Is Space Mining the Best Option to Face Climate Change?By Paloma Duran | Wed, 11/03/2021 - 11:37
Going to net zero means that more mining is needed. Experts have said that the current supply cannot support the necessary metals demand for the green transition. As a result, new mining alternatives have gained greater relevance, among them is space mining. Several countries, including Mexico, have shown their interest in this alternative, creating a new space race.
“The solar system can support a billion times greater industry than we have on Earth. When you go to vastly larger scales of civilization, beyond the scale that a planet can support, then the types of things that civilization can do are incomprehensible to us … We would be able to promote healthy societies all over the world at the same time that we would be reducing the environmental burden on the Earth,” said Dr. Phil Metzger, Planetary Scientist at the University of Central Florida.
Currently, there are several attempts to address global warming and transition to a net zero carbon economy. There has been an increasing interest in renewable energy and infrastructure, which has increased demand for various minerals, especially lithium, cobalt, nickel, copper and rare earth elements. However, according to experts, the world is close to entering a metals supercycle, where demand will exceed available supply, causing prices to skyrocket.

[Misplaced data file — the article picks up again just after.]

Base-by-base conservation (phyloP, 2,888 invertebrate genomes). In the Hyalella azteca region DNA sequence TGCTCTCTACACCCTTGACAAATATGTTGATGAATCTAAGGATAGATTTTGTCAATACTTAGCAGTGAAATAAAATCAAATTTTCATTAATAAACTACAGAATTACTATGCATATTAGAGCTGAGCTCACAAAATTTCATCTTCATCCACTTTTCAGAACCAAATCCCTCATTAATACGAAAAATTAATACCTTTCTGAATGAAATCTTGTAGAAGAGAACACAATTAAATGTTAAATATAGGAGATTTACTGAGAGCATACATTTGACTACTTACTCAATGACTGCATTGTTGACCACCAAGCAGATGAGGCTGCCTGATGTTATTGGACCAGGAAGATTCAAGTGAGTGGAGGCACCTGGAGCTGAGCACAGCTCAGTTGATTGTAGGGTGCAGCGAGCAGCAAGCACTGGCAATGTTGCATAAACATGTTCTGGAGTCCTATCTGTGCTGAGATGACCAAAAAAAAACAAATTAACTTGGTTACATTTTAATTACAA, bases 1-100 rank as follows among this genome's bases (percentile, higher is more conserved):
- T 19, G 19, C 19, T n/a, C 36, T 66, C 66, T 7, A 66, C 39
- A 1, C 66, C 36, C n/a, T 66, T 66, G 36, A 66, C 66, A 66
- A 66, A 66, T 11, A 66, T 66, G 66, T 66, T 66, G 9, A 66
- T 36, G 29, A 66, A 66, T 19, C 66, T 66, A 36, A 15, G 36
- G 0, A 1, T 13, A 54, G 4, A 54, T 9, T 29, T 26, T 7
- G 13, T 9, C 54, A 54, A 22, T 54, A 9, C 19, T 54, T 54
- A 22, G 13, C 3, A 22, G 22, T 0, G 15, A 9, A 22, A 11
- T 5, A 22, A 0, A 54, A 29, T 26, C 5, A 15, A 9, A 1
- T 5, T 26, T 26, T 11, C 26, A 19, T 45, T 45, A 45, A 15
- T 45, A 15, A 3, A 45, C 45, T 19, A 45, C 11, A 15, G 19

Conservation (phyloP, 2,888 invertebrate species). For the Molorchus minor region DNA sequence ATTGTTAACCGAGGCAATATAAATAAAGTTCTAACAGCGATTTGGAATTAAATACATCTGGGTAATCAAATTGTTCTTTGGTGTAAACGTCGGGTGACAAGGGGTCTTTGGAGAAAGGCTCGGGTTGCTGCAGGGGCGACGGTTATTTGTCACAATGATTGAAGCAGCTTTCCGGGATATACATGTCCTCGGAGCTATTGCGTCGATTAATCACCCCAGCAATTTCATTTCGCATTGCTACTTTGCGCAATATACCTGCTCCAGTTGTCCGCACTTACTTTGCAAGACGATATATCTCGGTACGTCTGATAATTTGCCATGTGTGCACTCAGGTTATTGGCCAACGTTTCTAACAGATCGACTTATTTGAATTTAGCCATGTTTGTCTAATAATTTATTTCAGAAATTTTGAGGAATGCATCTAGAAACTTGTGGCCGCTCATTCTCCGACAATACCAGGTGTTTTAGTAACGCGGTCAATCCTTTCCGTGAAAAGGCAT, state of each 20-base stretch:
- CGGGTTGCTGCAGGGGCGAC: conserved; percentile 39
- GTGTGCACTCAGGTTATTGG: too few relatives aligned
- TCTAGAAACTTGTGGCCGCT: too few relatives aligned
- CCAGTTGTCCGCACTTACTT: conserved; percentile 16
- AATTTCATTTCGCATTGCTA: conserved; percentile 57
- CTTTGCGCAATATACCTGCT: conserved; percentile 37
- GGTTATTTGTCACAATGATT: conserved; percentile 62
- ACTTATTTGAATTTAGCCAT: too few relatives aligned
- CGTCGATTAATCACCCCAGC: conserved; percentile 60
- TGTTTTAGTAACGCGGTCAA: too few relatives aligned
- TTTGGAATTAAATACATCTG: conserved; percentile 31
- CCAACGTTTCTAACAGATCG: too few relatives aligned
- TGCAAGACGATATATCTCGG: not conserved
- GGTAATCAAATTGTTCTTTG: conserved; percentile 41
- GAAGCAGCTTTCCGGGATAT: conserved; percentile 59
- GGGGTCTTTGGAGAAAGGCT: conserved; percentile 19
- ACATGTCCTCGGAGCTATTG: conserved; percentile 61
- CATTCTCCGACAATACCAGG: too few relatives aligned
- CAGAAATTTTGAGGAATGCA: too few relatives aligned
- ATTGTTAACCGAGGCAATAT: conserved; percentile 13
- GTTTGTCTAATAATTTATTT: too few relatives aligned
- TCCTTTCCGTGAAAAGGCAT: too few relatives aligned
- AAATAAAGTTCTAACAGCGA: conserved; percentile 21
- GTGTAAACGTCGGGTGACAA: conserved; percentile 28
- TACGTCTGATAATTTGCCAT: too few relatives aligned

Consequently, the mining industry has sought alternatives to achieve the required supply. Options include recycling and improved mine waste management, sea mining and space mining. The latter is considered one of the alternatives with the greatest potential. However, a regulatory framework is still lacking and there is almost no experience in this regard.
Despite the lack of knowledge regarding space mining, it has become a very attractive option since the planet is running out of resources. While some people believe that land-based mining is cheaper than space mining, experts believe this may change in the long term. Furthermore, within the solar system there are countless bodies rich in minerals, ores and elements that will accelerate the fight against climate change.